Expropriation: The New Norm

July 14, 2014

By: Kelly Diamond, Publisher

expropriationWhat sort of nasty business has the Troika been up to lately?

Well, first a brief refresher on who the Troika is: The European Commission, The European Central Bank, and The International Monetary Fund.

The stated purpose of the Troika is to manage the Eurozone’s financial affairs, including, but not limited to, bailout situations.

The world watched as Italy, Ireland, Portugal, Spain, Greece, and Cyprus hit rock bottom. Slovenia was my guess for the next to collapse, but there is still France who is looking a little shaky as well. With all this instability, the Troika is empowered. They are the economic triad that comes up with all the bailout policies and brokers the deals between the various nations to keep the Eurozone afloat.

In a preemptive, and totally predictable, move, The IMF is exploring the idea of making expropriation the default setting for all EU banks. This should scare every single Eurozone citizen right out of their boots! For now… as if this is any consolation whatsoever to anyone… pensioners are on the hit-list.

Many government or public jobs have pension plans that are invested in the respective countries’ treasuries. I don’t know to what extent that is true in the United States, but it’s not to say that the US is above dipping into its government employees’ pensions to keep the banks going either.

Expropriation is a rather soft term for what basically amounts to theft. It’s not much different than eminent domain. It is the taking of property for the gain of government or perhaps its cronies.

This is what happened to Cyprus. This is what can happen to anyone… especially in the EU if this is what they are currently discussing at the IMF. There were concerns last year when the “bail in” for Cypriot banks happened, and now this is slowly becoming the policy for all of the EU.

The paper is nothing more than an orderly liquidation of government debt – at the expense of bondholders who can be forced pensioners without their knowledge. The focus is on countries that either have no access to the financial market, or ‘whose debt is considered sustainable, but not with a high probability.’Zerohedge.com

Various discussions and options are on the table right now, ranging from the direct expropriation of funds, to percentages of those funds, to fudging the maturity rate of the bonds they buy. And by fudging I’m not talking about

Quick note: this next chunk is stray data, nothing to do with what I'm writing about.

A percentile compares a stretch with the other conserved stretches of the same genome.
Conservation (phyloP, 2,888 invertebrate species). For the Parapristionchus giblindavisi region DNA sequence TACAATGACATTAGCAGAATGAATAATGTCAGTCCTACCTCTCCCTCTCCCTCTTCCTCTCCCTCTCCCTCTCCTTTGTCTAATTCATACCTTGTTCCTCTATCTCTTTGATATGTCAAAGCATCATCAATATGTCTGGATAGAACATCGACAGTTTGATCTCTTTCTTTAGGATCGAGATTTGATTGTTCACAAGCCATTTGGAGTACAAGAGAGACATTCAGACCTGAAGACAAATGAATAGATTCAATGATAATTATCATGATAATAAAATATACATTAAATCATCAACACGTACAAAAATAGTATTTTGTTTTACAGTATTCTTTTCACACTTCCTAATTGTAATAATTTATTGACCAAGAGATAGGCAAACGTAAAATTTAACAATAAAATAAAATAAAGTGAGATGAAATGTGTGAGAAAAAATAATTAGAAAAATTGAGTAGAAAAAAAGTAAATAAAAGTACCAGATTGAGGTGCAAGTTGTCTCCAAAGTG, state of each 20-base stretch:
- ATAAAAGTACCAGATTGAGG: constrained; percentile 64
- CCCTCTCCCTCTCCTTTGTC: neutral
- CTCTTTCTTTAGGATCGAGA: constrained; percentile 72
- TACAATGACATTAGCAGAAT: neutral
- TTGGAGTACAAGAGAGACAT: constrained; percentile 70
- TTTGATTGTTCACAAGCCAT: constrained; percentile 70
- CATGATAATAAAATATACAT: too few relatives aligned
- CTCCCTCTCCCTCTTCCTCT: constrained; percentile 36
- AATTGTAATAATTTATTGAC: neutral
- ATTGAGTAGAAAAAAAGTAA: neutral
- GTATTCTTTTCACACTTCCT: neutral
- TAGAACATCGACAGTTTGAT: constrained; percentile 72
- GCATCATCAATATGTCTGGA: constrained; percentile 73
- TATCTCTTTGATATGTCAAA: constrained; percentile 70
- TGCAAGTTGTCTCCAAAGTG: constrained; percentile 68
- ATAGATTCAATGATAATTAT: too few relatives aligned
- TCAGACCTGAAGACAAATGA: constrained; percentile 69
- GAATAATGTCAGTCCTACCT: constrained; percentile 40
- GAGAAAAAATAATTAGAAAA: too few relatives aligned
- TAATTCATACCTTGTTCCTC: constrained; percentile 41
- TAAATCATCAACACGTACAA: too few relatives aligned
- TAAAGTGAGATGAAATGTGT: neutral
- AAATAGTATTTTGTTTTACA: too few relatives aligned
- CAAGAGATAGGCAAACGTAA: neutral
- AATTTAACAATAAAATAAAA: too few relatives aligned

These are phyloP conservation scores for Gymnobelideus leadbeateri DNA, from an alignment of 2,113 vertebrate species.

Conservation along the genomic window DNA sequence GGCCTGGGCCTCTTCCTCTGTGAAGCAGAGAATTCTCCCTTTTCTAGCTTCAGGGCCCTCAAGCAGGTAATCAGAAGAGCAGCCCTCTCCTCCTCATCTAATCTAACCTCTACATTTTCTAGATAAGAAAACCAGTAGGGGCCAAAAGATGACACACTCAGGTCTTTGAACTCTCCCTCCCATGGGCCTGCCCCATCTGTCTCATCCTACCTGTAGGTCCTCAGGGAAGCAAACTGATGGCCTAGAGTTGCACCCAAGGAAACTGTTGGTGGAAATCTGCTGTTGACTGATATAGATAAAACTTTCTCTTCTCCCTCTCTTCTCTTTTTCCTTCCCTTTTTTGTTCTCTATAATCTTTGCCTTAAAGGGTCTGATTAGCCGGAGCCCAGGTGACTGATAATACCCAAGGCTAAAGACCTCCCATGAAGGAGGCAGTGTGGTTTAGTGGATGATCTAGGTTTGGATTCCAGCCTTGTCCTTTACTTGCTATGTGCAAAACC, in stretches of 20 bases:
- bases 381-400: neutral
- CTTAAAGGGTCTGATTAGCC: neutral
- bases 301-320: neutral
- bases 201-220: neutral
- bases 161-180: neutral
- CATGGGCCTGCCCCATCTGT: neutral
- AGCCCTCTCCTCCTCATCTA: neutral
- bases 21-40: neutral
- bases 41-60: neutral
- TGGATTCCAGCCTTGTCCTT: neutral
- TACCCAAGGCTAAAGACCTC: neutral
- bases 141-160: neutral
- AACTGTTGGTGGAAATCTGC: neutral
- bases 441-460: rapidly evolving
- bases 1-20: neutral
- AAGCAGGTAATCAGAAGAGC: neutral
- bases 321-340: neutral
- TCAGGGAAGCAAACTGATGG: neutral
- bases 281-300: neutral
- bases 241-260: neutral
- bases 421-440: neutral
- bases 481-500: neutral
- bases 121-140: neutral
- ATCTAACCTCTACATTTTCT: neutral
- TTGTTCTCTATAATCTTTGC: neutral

While I’m not advocating that we all put our money under our mattresses, I do think it is worth reevaluating where we store it. Right now, a good number of people believe that a bank is where you store your money to keep it safe. In the US, the bank is really an interest free loan so that banks can capitalize and lend out your money for profit. If you read the fine print, your bank account is just a mark. They agree, for the most part, to make good on financial commitments you make outside the bank with things such as transfers, checks, and the use of your debit card.

If it should ever happen that they cannot make good on your mark and they do go bankrupt, in theory, the FDIC comes to the rescue for up to $250,000. Remember, there is a reason why there are very strict rules surrounding cash withdrawals. It caps out at a couple hundred dollars at the ATM. And you typically cannot cash checks at banks where you aren’t an account holder without a fee. Banks, especially in the United States, are poorly capitalized. They can’t afford for everyone to take out cash… but at the same time they have to tow the political line of encouraging everyone to spend, spend, spend!

Governments both in the US and in other countries have set the precedent that banks are “too big to fail”. Sadly, government and even many individuals, put all their faith and eggs into the same fiscal basket and expect a different result.

The idea that a government can just get together with its favorite appointees and cronies and decide that your money isn’t yours anymore is a frightening prospect, but not an unrealistic one. Remember, when this happened in Cyprus, the Troika vehemently denied this would set any precedent! And yet, here they are, discussing this very thing for other countries… And yet the US has already done this at least once before when the debt ceiling was still hanging in the balance.

Asset protection isn’t some silver bullet cookie-cutter notion. It’s not a one-trick pony. It is a custom strategy that involves planning and knowing your options and your markets. Mostly, it’s about straying from everything you’ve been told to do. I honestly hate reading or reporting these tragic stories of honest people getting their hard earned savings stolen… AGAIN (don’t forget their taxes were the first round of theft). I will hate it just as much when that story inevitably unfolds here in the United States.

Everyone can afford for me to be wrong. No one can afford for me to be right.

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